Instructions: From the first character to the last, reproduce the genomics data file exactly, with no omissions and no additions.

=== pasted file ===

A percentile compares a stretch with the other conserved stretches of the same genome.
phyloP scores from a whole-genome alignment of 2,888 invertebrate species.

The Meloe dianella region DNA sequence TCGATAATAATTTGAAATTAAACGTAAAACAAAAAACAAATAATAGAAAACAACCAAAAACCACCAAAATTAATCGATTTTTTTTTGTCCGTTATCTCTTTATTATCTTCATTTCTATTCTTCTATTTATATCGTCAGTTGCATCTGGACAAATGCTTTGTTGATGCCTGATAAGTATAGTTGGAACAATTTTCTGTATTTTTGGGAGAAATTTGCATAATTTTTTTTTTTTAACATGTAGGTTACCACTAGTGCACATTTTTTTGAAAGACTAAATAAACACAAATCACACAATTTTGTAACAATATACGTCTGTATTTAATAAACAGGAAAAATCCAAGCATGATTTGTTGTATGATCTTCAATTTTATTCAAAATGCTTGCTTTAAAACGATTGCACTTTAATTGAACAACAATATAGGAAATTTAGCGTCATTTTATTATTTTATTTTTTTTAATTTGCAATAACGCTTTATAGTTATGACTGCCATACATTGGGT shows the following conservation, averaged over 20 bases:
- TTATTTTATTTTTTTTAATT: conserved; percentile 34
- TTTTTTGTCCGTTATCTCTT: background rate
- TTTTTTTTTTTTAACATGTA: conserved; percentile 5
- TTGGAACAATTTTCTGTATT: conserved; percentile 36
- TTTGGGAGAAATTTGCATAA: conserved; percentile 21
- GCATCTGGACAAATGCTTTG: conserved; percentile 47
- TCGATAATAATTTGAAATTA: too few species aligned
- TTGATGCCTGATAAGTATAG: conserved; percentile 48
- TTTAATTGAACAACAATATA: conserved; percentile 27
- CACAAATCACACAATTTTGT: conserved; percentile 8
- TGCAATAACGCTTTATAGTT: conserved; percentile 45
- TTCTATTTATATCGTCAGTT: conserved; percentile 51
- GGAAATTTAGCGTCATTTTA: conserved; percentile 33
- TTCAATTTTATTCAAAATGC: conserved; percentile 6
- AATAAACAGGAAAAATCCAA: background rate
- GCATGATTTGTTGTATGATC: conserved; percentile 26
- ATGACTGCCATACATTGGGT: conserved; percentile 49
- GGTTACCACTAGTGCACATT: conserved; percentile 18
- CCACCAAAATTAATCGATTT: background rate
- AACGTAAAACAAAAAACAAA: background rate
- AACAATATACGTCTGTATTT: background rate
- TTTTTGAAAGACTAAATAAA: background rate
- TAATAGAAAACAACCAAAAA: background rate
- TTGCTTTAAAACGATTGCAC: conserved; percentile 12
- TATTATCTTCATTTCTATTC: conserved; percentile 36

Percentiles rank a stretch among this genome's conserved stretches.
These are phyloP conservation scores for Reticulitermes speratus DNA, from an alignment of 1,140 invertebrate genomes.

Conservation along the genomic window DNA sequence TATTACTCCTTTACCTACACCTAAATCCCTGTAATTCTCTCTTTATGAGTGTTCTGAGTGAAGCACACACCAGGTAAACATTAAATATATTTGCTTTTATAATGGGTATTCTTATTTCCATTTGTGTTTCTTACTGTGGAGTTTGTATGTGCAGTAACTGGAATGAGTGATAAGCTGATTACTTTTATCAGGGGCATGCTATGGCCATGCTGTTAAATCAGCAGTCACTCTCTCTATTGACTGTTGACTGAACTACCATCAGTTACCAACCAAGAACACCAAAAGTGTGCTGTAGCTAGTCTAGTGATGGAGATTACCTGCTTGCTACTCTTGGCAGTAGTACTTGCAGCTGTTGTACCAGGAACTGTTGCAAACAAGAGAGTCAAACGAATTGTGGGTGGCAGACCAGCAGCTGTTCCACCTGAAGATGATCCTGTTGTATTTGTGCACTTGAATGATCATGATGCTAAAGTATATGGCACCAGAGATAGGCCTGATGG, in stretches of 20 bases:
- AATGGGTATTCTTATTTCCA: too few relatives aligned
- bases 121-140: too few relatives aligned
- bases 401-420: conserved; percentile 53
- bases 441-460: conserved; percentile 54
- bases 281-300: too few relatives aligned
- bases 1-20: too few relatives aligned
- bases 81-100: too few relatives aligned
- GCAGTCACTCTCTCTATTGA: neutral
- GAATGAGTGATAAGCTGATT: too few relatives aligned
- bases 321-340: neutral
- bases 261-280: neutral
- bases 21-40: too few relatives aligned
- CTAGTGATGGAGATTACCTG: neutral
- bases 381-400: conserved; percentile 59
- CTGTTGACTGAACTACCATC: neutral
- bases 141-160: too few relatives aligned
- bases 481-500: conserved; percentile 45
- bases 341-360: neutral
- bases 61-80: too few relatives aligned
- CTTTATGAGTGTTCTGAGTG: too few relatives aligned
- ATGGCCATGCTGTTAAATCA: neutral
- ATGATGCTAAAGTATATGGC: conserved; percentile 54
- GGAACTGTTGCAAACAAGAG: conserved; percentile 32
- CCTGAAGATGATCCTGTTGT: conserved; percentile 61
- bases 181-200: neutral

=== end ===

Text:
A percentile compares a stretch with the other conserved stretches of the same genome.
phyloP scores from a whole-genome alignment of 2,888 invertebrate species.

The Meloe dianella region DNA sequence TCGATAATAATTTGAAATTAAACGTAAAACAAAAAACAAATAATAGAAAACAACCAAAAACCACCAAAATTAATCGATTTTTTTTTGTCCGTTATCTCTTTATTATCTTCATTTCTATTCTTCTATTTATATCGTCAGTTGCATCTGGACAAATGCTTTGTTGATGCCTGATAAGTATAGTTGGAACAATTTTCTGTATTTTTGGGAGAAATTTGCATAATTTTTTTTTTTTAACATGTAGGTTACCACTAGTGCACATTTTTTTGAAAGACTAAATAAACACAAATCACACAATTTTGTAACAATATACGTCTGTATTTAATAAACAGGAAAAATCCAAGCATGATTTGTTGTATGATCTTCAATTTTATTCAAAATGCTTGCTTTAAAACGATTGCACTTTAATTGAACAACAATATAGGAAATTTAGCGTCATTTTATTATTTTATTTTTTTTAATTTGCAATAACGCTTTATAGTTATGACTGCCATACATTGGGT shows the following conservation, averaged over 20 bases:
- TTATTTTATTTTTTTTAATT: conserved; percentile 34
- TTTTTTGTCCGTTATCTCTT: background rate
- TTTTTTTTTTTTAACATGTA: conserved; percentile 5
- TTGGAACAATTTTCTGTATT: conserved; percentile 36
- TTTGGGAGAAATTTGCATAA: conserved; percentile 21
- GCATCTGGACAAATGCTTTG: conserved; percentile 47
- TCGATAATAATTTGAAATTA: too few species aligned
- TTGATGCCTGATAAGTATAG: conserved; percentile 48
- TTTAATTGAACAACAATATA: conserved; percentile 27
- CACAAATCACACAATTTTGT: conserved; percentile 8
- TGCAATAACGCTTTATAGTT: conserved; percentile 45
- TTCTATTTATATCGTCAGTT: conserved; percentile 51
- GGAAATTTAGCGTCATTTTA: conserved; percentile 33
- TTCAATTTTATTCAAAATGC: conserved; percentile 6
- AATAAACAGGAAAAATCCAA: background rate
- GCATGATTTGTTGTATGATC: conserved; percentile 26
- ATGACTGCCATACATTGGGT: conserved; percentile 49
- GGTTACCACTAGTGCACATT: conserved; percentile 18
- CCACCAAAATTAATCGATTT: background rate
- AACGTAAAACAAAAAACAAA: background rate
- AACAATATACGTCTGTATTT: background rate
- TTTTTGAAAGACTAAATAAA: background rate
- TAATAGAAAACAACCAAAAA: background rate
- TTGCTTTAAAACGATTGCAC: conserved; percentile 12
- TATTATCTTCATTTCTATTC: conserved; percentile 36

Percentiles rank a stretch among this genome's conserved stretches.
These are phyloP conservation scores for Reticulitermes speratus DNA, from an alignment of 1,140 invertebrate genomes.

Conservation along the genomic window DNA sequence TATTACTCCTTTACCTACACCTAAATCCCTGTAATTCTCTCTTTATGAGTGTTCTGAGTGAAGCACACACCAGGTAAACATTAAATATATTTGCTTTTATAATGGGTATTCTTATTTCCATTTGTGTTTCTTACTGTGGAGTTTGTATGTGCAGTAACTGGAATGAGTGATAAGCTGATTACTTTTATCAGGGGCATGCTATGGCCATGCTGTTAAATCAGCAGTCACTCTCTCTATTGACTGTTGACTGAACTACCATCAGTTACCAACCAAGAACACCAAAAGTGTGCTGTAGCTAGTCTAGTGATGGAGATTACCTGCTTGCTACTCTTGGCAGTAGTACTTGCAGCTGTTGTACCAGGAACTGTTGCAAACAAGAGAGTCAAACGAATTGTGGGTGGCAGACCAGCAGCTGTTCCACCTGAAGATGATCCTGTTGTATTTGTGCACTTGAATGATCATGATGCTAAAGTATATGGCACCAGAGATAGGCCTGATGG, in stretches of 20 bases:
- AATGGGTATTCTTATTTCCA: too few relatives aligned
- bases 121-140: too few relatives aligned
- bases 401-420: conserved; percentile 53
- bases 441-460: conserved; percentile 54
- bases 281-300: too few relatives aligned
- bases 1-20: too few relatives aligned
- bases 81-100: too few relatives aligned
- GCAGTCACTCTCTCTATTGA: neutral
- GAATGAGTGATAAGCTGATT: too few relatives aligned
- bases 321-340: neutral
- bases 261-280: neutral
- bases 21-40: too few relatives aligned
- CTAGTGATGGAGATTACCTG: neutral
- bases 381-400: conserved; percentile 59
- CTGTTGACTGAACTACCATC: neutral
- bases 141-160: too few relatives aligned
- bases 481-500: conserved; percentile 45
- bases 341-360: neutral
- bases 61-80: too few relatives aligned
- CTTTATGAGTGTTCTGAGTG: too few relatives aligned
- ATGGCCATGCTGTTAAATCA: neutral
- ATGATGCTAAAGTATATGGC: conserved; percentile 54
- GGAACTGTTGCAAACAAGAG: conserved; percentile 32
- CCTGAAGATGATCCTGTTGT: conserved; percentile 61
- bases 181-200: neutral